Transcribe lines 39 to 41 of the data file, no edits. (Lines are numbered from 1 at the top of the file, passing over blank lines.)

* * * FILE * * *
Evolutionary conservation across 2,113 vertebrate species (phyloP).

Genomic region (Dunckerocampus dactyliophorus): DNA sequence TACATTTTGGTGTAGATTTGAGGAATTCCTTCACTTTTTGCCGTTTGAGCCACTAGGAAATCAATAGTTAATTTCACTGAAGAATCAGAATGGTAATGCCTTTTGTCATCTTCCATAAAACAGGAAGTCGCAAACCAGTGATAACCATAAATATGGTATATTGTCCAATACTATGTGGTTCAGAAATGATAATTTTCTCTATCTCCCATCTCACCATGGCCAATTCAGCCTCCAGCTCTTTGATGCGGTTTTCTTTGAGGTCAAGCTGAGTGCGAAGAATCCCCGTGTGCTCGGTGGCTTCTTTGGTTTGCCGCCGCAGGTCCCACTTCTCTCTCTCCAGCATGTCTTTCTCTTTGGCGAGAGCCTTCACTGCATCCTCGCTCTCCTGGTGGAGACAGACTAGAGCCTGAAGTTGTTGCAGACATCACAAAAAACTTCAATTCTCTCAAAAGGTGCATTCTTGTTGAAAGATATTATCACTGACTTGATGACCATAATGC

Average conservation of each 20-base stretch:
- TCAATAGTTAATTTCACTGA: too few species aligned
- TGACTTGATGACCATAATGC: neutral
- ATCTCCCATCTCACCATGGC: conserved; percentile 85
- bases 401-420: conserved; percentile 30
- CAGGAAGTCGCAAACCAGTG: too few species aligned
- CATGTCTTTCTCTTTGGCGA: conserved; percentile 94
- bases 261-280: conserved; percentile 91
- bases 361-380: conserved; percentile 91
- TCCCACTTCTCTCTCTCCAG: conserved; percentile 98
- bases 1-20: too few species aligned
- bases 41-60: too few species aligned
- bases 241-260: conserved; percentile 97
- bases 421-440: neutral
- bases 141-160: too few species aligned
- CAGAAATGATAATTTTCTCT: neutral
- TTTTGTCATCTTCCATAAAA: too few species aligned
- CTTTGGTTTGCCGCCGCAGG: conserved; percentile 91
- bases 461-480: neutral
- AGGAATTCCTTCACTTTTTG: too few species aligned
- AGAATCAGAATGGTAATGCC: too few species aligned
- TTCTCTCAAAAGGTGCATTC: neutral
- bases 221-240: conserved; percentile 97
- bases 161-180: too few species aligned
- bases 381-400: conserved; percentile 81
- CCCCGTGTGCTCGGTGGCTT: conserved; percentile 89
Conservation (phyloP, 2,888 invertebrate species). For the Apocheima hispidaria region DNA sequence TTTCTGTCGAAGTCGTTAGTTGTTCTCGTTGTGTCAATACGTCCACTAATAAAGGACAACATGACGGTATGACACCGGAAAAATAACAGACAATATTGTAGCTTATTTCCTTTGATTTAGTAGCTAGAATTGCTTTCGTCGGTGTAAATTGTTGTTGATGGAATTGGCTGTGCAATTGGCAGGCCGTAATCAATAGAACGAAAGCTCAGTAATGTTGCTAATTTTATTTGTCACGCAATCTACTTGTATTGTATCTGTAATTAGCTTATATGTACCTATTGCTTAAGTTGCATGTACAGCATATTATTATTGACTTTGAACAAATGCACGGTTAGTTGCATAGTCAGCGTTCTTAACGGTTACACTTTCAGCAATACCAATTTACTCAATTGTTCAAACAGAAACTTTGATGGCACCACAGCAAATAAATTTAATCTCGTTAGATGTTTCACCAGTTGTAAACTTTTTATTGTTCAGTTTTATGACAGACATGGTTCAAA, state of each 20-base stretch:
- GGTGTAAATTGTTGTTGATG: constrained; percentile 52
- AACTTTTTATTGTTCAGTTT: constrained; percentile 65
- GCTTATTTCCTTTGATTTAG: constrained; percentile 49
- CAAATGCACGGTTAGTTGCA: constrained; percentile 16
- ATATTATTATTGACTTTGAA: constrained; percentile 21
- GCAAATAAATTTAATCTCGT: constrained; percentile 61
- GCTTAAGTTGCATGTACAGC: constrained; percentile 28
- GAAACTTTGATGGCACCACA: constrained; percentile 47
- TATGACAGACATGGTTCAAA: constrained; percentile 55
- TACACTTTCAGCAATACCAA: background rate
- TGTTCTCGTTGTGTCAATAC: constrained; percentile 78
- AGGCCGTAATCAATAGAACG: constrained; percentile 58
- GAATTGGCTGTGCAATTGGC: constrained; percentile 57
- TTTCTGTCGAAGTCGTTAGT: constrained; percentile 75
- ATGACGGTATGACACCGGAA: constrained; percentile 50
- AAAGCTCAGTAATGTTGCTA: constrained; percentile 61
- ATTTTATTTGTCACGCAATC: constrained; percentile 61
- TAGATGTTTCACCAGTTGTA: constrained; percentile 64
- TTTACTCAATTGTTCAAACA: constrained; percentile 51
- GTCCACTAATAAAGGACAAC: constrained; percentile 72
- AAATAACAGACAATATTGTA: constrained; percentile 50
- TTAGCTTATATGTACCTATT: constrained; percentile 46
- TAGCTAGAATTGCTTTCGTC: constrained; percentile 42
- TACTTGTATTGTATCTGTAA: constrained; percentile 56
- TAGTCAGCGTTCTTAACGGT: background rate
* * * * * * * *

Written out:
- TACACTTTCAGCAATACCAA: background rate
- TGTTCTCGTTGTGTCAATAC: constrained; percentile 78
- AGGCCGTAATCAATAGAACG: constrained; percentile 58